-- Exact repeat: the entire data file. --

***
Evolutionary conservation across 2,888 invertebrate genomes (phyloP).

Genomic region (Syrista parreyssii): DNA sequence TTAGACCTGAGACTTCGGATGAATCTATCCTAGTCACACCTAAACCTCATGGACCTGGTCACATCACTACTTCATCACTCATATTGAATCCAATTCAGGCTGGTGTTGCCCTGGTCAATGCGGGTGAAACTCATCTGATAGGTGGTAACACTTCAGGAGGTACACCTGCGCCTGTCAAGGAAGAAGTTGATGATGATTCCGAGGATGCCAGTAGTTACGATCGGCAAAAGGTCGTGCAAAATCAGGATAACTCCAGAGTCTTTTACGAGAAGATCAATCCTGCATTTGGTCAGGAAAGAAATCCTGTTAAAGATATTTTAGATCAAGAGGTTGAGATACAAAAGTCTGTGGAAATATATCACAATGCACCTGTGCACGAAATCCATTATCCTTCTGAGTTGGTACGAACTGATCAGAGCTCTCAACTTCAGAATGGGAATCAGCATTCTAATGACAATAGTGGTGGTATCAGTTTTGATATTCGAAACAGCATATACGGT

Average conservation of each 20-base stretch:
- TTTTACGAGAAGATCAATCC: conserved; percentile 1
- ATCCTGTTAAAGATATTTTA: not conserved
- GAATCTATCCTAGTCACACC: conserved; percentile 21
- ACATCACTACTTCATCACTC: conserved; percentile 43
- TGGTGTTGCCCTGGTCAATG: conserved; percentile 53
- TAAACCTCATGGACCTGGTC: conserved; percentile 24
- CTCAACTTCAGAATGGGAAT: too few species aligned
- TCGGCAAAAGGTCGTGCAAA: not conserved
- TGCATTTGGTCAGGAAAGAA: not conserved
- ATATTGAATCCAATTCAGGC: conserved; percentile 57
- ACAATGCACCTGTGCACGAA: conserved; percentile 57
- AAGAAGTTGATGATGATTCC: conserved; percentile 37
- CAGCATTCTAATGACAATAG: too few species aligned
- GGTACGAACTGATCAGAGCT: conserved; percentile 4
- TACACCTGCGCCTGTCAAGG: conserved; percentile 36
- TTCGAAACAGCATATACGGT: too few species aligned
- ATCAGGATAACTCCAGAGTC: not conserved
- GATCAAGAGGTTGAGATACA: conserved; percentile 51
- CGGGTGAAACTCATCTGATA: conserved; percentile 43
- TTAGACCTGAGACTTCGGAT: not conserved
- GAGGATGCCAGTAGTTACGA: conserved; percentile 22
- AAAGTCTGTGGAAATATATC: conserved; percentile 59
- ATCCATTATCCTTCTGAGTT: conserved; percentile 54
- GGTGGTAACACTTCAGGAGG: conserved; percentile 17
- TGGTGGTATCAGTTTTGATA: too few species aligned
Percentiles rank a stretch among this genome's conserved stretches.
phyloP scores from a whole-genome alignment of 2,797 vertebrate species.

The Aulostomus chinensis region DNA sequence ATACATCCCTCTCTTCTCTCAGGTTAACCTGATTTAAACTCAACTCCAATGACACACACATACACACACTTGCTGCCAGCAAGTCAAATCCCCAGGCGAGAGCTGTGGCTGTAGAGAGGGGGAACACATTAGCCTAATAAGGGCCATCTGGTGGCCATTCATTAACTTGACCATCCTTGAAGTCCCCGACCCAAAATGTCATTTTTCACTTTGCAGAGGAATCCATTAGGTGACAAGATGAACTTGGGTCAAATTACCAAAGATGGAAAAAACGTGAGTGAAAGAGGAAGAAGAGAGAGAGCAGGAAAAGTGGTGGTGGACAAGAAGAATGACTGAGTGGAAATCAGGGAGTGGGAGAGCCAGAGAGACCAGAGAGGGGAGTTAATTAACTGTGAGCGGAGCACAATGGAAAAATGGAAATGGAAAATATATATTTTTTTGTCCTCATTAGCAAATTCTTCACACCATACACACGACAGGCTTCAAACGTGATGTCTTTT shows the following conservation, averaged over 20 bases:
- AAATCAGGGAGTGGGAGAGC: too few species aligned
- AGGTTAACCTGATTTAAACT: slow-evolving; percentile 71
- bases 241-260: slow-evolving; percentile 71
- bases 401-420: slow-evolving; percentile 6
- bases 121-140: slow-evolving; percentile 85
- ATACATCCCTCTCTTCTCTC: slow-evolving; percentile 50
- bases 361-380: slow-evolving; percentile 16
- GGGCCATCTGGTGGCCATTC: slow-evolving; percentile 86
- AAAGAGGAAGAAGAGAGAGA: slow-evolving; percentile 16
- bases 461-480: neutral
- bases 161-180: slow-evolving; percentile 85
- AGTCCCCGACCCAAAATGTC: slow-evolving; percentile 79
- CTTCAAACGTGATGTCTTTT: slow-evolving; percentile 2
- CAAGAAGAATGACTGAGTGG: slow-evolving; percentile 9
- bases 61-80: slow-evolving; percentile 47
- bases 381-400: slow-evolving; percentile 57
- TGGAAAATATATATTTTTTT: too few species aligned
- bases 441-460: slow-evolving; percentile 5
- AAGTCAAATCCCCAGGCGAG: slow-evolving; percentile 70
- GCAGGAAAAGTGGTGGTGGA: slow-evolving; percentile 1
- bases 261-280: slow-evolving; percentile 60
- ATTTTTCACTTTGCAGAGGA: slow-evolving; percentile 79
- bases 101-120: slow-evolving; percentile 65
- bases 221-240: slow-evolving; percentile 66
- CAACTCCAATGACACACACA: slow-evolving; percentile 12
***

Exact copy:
Evolutionary conservation across 2,888 invertebrate genomes (phyloP).

Genomic region (Syrista parreyssii): DNA sequence TTAGACCTGAGACTTCGGATGAATCTATCCTAGTCACACCTAAACCTCATGGACCTGGTCACATCACTACTTCATCACTCATATTGAATCCAATTCAGGCTGGTGTTGCCCTGGTCAATGCGGGTGAAACTCATCTGATAGGTGGTAACACTTCAGGAGGTACACCTGCGCCTGTCAAGGAAGAAGTTGATGATGATTCCGAGGATGCCAGTAGTTACGATCGGCAAAAGGTCGTGCAAAATCAGGATAACTCCAGAGTCTTTTACGAGAAGATCAATCCTGCATTTGGTCAGGAAAGAAATCCTGTTAAAGATATTTTAGATCAAGAGGTTGAGATACAAAAGTCTGTGGAAATATATCACAATGCACCTGTGCACGAAATCCATTATCCTTCTGAGTTGGTACGAACTGATCAGAGCTCTCAACTTCAGAATGGGAATCAGCATTCTAATGACAATAGTGGTGGTATCAGTTTTGATATTCGAAACAGCATATACGGT

Average conservation of each 20-base stretch:
- TTTTACGAGAAGATCAATCC: conserved; percentile 1
- ATCCTGTTAAAGATATTTTA: not conserved
- GAATCTATCCTAGTCACACC: conserved; percentile 21
- ACATCACTACTTCATCACTC: conserved; percentile 43
- TGGTGTTGCCCTGGTCAATG: conserved; percentile 53
- TAAACCTCATGGACCTGGTC: conserved; percentile 24
- CTCAACTTCAGAATGGGAAT: too few species aligned
- TCGGCAAAAGGTCGTGCAAA: not conserved
- TGCATTTGGTCAGGAAAGAA: not conserved
- ATATTGAATCCAATTCAGGC: conserved; percentile 57
- ACAATGCACCTGTGCACGAA: conserved; percentile 57
- AAGAAGTTGATGATGATTCC: conserved; percentile 37
- CAGCATTCTAATGACAATAG: too few species aligned
- GGTACGAACTGATCAGAGCT: conserved; percentile 4
- TACACCTGCGCCTGTCAAGG: conserved; percentile 36
- TTCGAAACAGCATATACGGT: too few species aligned
- ATCAGGATAACTCCAGAGTC: not conserved
- GATCAAGAGGTTGAGATACA: conserved; percentile 51
- CGGGTGAAACTCATCTGATA: conserved; percentile 43
- TTAGACCTGAGACTTCGGAT: not conserved
- GAGGATGCCAGTAGTTACGA: conserved; percentile 22
- AAAGTCTGTGGAAATATATC: conserved; percentile 59
- ATCCATTATCCTTCTGAGTT: conserved; percentile 54
- GGTGGTAACACTTCAGGAGG: conserved; percentile 17
- TGGTGGTATCAGTTTTGATA: too few species aligned
Percentiles rank a stretch among this genome's conserved stretches.
phyloP scores from a whole-genome alignment of 2,797 vertebrate species.

The Aulostomus chinensis region DNA sequence ATACATCCCTCTCTTCTCTCAGGTTAACCTGATTTAAACTCAACTCCAATGACACACACATACACACACTTGCTGCCAGCAAGTCAAATCCCCAGGCGAGAGCTGTGGCTGTAGAGAGGGGGAACACATTAGCCTAATAAGGGCCATCTGGTGGCCATTCATTAACTTGACCATCCTTGAAGTCCCCGACCCAAAATGTCATTTTTCACTTTGCAGAGGAATCCATTAGGTGACAAGATGAACTTGGGTCAAATTACCAAAGATGGAAAAAACGTGAGTGAAAGAGGAAGAAGAGAGAGAGCAGGAAAAGTGGTGGTGGACAAGAAGAATGACTGAGTGGAAATCAGGGAGTGGGAGAGCCAGAGAGACCAGAGAGGGGAGTTAATTAACTGTGAGCGGAGCACAATGGAAAAATGGAAATGGAAAATATATATTTTTTTGTCCTCATTAGCAAATTCTTCACACCATACACACGACAGGCTTCAAACGTGATGTCTTTT shows the following conservation, averaged over 20 bases:
- AAATCAGGGAGTGGGAGAGC: too few species aligned
- AGGTTAACCTGATTTAAACT: slow-evolving; percentile 71
- bases 241-260: slow-evolving; percentile 71
- bases 401-420: slow-evolving; percentile 6
- bases 121-140: slow-evolving; percentile 85
- ATACATCCCTCTCTTCTCTC: slow-evolving; percentile 50
- bases 361-380: slow-evolving; percentile 16
- GGGCCATCTGGTGGCCATTC: slow-evolving; percentile 86
- AAAGAGGAAGAAGAGAGAGA: slow-evolving; percentile 16
- bases 461-480: neutral
- bases 161-180: slow-evolving; percentile 85
- AGTCCCCGACCCAAAATGTC: slow-evolving; percentile 79
- CTTCAAACGTGATGTCTTTT: slow-evolving; percentile 2
- CAAGAAGAATGACTGAGTGG: slow-evolving; percentile 9
- bases 61-80: slow-evolving; percentile 47
- bases 381-400: slow-evolving; percentile 57
- TGGAAAATATATATTTTTTT: too few species aligned
- bases 441-460: slow-evolving; percentile 5
- AAGTCAAATCCCCAGGCGAG: slow-evolving; percentile 70
- GCAGGAAAAGTGGTGGTGGA: slow-evolving; percentile 1
- bases 261-280: slow-evolving; percentile 60
- ATTTTTCACTTTGCAGAGGA: slow-evolving; percentile 79
- bases 101-120: slow-evolving; percentile 65
- bases 221-240: slow-evolving; percentile 66
- CAACTCCAATGACACACACA: slow-evolving; percentile 12